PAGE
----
A 15-Minute Smartphone COVID Test Is Coming to the US

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The Biden administration has made tackling the coronavirus pandemic its top priority with plans to ramp up both testing and vaccine distribution. The Department of Defence and Department of Health and Human Services have awarded $230 million to Australian biotech firm Ellume to produce a 15-minute COVID test that sends results directly to your phone. 

Ellume has not gone through the full FDA approval process, but it received an Emergency Use Authorization (EUA) in December for the test, which is 95 percent accurate in diagnosing SARS-CoV-2 infection. When it got the EUA, Ellume was only manufacturing about 16,000 tests per day. With the influx of cash, Ellume plans to produce 19 million tests per month by the end of 2021. The company plans to ship 100,000 kits per month to the US between February and July. 

The Ellume test uses a nasal swab like many of the early COVID tests, but it’s not a “brain tickler” like the test you might have taken a few months ago. The swab only goes into the mid-sinus to collect its sample. The kit, which will be available over the counter, comes with a single-use swab, a vial of reagents, a dropper/mixer, and an analyzer. You’ll have to supply your own smartphone, though.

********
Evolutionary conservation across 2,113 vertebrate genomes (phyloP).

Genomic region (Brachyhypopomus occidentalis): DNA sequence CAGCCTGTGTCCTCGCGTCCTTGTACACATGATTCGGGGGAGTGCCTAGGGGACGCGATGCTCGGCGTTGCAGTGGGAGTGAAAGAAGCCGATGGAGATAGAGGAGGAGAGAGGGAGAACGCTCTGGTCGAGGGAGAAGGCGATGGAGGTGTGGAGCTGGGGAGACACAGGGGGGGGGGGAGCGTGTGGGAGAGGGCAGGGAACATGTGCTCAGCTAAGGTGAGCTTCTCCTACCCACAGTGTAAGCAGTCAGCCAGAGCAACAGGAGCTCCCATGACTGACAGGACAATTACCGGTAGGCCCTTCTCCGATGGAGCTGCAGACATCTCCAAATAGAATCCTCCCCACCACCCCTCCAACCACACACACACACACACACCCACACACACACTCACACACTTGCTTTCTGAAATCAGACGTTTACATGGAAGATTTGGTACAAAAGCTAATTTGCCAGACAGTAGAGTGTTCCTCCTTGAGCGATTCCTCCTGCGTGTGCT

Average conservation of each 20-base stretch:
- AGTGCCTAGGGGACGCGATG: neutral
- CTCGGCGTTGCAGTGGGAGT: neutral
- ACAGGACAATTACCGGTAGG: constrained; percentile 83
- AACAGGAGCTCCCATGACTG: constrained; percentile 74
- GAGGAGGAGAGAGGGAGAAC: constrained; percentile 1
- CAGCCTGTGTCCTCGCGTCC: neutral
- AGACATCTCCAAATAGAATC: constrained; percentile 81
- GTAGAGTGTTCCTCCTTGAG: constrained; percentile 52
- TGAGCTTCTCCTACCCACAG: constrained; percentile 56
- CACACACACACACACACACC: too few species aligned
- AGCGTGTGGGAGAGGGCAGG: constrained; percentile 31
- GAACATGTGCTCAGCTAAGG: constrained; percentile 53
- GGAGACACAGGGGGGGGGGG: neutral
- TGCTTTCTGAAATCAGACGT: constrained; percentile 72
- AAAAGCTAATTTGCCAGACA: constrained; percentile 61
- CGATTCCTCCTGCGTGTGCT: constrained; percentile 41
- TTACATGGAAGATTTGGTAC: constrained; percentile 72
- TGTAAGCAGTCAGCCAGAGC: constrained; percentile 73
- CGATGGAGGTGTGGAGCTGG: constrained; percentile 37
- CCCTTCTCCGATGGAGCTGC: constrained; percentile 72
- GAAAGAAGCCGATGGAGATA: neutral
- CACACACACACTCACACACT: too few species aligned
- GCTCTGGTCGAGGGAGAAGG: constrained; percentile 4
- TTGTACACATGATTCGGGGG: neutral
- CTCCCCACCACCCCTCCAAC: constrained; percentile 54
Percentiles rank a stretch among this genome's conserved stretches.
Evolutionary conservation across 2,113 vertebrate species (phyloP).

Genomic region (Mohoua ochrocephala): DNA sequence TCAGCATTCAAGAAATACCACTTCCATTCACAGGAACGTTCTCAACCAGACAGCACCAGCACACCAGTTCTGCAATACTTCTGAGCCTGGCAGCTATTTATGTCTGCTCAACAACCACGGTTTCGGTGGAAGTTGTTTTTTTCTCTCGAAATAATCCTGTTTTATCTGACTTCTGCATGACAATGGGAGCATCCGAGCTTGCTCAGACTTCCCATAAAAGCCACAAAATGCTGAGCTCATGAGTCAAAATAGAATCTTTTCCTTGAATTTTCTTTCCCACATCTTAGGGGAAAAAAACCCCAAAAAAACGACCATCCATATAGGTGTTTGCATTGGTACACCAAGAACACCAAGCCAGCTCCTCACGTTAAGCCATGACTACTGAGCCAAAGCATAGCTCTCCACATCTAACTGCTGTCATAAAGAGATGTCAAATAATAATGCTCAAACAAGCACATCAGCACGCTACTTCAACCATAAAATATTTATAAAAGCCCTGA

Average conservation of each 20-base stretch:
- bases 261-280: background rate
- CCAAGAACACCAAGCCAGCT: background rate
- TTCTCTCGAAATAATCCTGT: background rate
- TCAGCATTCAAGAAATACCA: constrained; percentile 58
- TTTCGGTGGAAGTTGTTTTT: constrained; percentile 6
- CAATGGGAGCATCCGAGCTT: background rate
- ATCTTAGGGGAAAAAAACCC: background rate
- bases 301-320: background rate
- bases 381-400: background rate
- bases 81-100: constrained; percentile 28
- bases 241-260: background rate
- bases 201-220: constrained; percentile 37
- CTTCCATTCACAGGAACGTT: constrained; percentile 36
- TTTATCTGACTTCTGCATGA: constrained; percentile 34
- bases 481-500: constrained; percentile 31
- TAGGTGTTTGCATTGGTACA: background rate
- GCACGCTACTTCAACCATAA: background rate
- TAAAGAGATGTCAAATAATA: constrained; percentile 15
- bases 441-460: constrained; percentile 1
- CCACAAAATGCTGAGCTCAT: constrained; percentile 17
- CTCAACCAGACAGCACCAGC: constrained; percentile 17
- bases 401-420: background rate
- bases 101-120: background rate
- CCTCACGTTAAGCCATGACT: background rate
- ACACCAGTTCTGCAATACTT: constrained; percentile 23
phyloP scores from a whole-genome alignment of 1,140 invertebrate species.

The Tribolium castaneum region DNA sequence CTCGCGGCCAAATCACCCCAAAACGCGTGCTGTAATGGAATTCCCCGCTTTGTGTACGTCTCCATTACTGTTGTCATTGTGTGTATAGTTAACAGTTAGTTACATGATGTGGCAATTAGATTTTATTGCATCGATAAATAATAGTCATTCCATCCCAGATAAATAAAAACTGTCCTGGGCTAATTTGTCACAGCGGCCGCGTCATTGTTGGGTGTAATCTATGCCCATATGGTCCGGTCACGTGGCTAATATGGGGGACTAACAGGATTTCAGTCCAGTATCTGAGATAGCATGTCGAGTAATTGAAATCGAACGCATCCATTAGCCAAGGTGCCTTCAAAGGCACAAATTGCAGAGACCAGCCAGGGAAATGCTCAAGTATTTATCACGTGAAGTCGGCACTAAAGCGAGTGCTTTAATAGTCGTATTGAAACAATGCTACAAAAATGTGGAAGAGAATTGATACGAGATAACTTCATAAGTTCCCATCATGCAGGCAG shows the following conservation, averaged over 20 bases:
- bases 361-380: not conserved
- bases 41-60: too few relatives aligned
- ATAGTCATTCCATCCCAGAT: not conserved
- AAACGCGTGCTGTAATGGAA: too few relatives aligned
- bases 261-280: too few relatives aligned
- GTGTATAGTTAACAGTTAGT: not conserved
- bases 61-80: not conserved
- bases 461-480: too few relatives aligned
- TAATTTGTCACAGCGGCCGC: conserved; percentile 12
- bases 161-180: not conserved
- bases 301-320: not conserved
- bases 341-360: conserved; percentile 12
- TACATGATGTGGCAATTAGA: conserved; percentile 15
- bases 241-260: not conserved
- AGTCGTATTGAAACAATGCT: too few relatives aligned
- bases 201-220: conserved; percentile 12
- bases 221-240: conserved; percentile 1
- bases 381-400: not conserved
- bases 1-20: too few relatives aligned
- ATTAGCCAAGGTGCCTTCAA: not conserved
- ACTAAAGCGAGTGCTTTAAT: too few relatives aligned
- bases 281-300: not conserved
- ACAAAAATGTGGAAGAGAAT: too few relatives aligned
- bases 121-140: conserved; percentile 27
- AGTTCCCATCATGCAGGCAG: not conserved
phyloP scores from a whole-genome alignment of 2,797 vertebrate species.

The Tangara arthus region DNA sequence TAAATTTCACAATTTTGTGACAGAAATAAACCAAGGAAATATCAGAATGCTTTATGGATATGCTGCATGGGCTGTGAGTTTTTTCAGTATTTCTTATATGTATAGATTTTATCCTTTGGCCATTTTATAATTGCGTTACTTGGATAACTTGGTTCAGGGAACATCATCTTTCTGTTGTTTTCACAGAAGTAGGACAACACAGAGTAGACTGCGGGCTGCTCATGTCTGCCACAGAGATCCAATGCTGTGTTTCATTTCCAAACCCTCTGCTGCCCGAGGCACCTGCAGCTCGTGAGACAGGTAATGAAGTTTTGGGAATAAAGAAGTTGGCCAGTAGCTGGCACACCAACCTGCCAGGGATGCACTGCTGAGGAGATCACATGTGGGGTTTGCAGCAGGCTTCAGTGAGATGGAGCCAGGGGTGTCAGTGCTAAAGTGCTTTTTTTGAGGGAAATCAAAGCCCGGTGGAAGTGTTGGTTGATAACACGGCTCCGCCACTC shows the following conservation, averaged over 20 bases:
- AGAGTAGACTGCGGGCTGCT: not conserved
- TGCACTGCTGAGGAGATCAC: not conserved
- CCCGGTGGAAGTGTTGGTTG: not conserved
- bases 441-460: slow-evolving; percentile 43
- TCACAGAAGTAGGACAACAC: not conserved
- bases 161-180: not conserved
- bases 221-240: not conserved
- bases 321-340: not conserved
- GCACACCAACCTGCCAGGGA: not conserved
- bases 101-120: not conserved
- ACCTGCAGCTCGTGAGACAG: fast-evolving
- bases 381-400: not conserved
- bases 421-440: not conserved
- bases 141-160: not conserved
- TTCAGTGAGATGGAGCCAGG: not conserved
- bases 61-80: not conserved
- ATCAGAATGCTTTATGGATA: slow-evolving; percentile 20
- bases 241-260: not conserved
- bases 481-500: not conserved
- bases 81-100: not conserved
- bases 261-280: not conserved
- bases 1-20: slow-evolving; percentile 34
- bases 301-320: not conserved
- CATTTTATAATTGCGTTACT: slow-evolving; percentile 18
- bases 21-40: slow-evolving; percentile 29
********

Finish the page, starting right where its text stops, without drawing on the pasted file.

The analyzer has a Bluetooth radio that links with the Ellume app, available for both iOS and Android. The app also has full animated instructions on how to perform the test. The Ellume test works by binding special fluorescent chemicals to the SARS-CoV-2 nucleocapsid — the external shall of the virus particle. When applied to the tester, the liquid absorbs into an embedded test strip where it encounters antibodies that recognize the SARS-CoV-2 shell. The analyzer reads the fluorescent illumination from different areas of the strip to determine if there is viral antigen in the sample. If the light signature rises to a certain level, that’s a positive test.

The result is beamed over Bluetooth to your connected phone in just 15 minutes. The company says its technique is very accurate, but it’s more likely to return false negatives for asymptomatic individuals. Meanwhile, anyone without symptoms who gets a positive test should consider that a presumptive positive, which should be confirmed via standard molecular testing. 

The current plan is to make the Ellume test available over-the-counter. So, you won’t need to visit a doctor to get one. You will, however, have to be lucky. As the first OTC COVID tests in the US, demand will probably be sky-high.

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